When it’s cold, especially in the south, and crawfish is in season, there’s no better dish than authentic Crawfish Étouffée to liven your spirits and warm you up, so get that pot out and prepare to be invigorated by Cajun and Creole cuisine with this recipe from Acadiana Table’s George Graham.
As it’s commonly accepted down south, there are few other absolutely pure expressions of Louisiana cooking than the light roux of a crawfish étouffée with its thickened butter sauce housing swimming crawfish tails over a heavenly pillow of white rice. Known as a “centerpiece dish,” a bowl or heavy plate of crawfish étouffée can truly make-or-break a southern dinner table due to its unique flavor and texture profile that it offers in every freshly-caught, seafood-laden bite.
Various restaurants have crawfish étouffée”remixes” which include the addition of tomato paste, dark roux, or cream of mushroom soup, but in this recipe you’ll find freshly-caught, cajun authenticity in every step, each bite, and from all angels present.
While it’s often accepted to use frozen cooked crawfish tails when the real deal is not in season, perhaps to appease an out-of-season craving for cajun cuisine, it’s always preferred to go with the freshly-picked tail meat, as there simply is no substitute. Some chefs like to save the shells from a crawfish boil and order extra pounds of boiled crawfish to create their own stock. This is due to the fact that besides fresh seafood, there’s also no better substitute than an intense and depth-filled crawfish stock to truly elevate your dish to a higher palette.
The crawfish etouffee recipe’s chef’s note indicates that it’s often considered a best practice to peel your own crawfish, but when found lacking, packaged tail meat is fine as it’s a time-saver. If using pre-packaged, be sure to add a little water to the fat inside in order to get all of the flavor out. Make your crawfish stock at home with leftover heads and shells from past meals. Simply rinse off any seasoning and boil them for 30 minutes and strain. Alternatively, a good shrimp stock can be made using dried shrimp that’s boiled in water and strained.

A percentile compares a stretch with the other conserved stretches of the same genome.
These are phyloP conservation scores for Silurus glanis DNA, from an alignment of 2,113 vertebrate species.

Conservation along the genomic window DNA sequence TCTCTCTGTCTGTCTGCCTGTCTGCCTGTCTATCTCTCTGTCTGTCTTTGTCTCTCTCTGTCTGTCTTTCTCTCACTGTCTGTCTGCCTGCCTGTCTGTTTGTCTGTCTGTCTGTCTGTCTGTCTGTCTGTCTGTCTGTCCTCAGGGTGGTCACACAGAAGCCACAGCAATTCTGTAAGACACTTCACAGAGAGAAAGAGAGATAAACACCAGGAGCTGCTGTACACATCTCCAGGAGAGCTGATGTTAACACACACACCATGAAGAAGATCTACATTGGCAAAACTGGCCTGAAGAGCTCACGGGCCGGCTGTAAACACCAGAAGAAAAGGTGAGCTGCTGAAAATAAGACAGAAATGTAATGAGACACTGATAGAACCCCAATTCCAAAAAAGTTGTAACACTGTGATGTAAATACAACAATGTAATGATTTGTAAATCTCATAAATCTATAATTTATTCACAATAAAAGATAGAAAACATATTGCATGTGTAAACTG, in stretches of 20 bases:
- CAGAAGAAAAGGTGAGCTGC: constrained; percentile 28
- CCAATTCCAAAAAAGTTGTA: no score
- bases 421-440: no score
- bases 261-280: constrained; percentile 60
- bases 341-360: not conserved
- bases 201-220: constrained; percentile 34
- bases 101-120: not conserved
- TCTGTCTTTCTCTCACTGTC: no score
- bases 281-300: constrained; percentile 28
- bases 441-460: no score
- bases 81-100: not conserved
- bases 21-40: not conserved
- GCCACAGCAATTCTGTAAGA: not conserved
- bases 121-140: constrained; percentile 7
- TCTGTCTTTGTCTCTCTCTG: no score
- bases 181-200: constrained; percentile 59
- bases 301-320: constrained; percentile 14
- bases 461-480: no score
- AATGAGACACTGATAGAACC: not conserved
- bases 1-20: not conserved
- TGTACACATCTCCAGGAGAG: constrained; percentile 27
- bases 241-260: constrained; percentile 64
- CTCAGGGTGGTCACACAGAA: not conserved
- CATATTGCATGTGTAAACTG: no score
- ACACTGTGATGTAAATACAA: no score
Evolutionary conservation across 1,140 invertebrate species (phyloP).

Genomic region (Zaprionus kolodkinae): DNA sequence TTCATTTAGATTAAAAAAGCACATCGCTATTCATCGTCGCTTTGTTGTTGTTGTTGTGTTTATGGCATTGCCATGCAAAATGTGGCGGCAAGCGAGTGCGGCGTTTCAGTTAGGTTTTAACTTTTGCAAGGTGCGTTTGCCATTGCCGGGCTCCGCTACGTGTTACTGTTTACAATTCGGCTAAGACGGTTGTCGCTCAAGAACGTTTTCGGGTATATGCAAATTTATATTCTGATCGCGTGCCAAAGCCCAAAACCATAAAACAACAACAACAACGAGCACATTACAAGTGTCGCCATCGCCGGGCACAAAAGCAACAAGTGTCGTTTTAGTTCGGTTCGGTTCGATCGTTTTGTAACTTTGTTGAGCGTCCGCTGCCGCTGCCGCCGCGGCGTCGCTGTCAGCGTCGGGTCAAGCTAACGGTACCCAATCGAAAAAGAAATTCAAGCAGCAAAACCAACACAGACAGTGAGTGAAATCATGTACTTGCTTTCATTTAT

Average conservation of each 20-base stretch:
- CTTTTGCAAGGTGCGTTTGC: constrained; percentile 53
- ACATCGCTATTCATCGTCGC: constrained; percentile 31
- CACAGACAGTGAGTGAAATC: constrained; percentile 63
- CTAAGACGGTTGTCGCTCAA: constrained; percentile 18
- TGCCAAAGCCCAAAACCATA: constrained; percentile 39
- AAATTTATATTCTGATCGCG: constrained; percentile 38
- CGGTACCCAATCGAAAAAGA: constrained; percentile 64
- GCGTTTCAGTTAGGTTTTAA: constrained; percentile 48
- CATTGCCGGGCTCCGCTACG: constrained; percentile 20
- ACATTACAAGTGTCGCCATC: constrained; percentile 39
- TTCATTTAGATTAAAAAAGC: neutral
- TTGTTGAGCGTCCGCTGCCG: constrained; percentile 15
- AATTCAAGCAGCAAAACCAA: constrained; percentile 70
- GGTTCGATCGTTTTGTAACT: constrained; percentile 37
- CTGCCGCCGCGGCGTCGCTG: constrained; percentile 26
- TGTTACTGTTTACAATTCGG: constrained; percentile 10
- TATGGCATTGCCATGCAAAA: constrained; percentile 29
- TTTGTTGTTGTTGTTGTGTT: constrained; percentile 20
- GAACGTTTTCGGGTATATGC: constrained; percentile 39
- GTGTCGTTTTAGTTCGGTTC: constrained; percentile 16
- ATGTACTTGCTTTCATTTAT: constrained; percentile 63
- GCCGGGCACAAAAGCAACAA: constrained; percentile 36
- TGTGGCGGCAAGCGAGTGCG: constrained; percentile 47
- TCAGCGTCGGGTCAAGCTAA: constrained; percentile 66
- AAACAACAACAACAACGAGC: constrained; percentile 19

1 pound of butter (unsalted)
2 cups of diced, yellow onions
1 cup of diced, green bell pepper
1 cup of diced celery
1 tablespoon minced garlic
1 teaspoon cayenne pepper
2 pounds of Louisiana crawfish tail meat
¼ cup all-purpose flour
1 ½ cups crawfish (or seafood) stock
¼ cup flat-leaf parsley (chopped)
1 cup diced green onion tops
6 cups cooked Louisiana long-grain white rice
- Place a large skillet over medium heat and melt your unsalted butter; then add the onions, bell pepper and celery (the trinity). Sauté until it’s tender and then add in your garlic. Lower the heat to a simmer and stir your ingredients to combine. Season the mixture with cayenne pepper and add your crawfish tail meat by stirring it into the total combination.
- Sprinkle your flour over the mixture and stir it in to incorporate it and thicken it by cooking the four. Add some of your stock and continue stirring until it all begins to thicken. Add more stock until you get a stew-like thickness.
- Season it all to taste with salt, pepper, and hot sauce. Let it simmer on the stove for at least 45 minutes, but the longer and lower the heat, the better. Serve over a mound of white rice and garnish with parsley and green onion tops.
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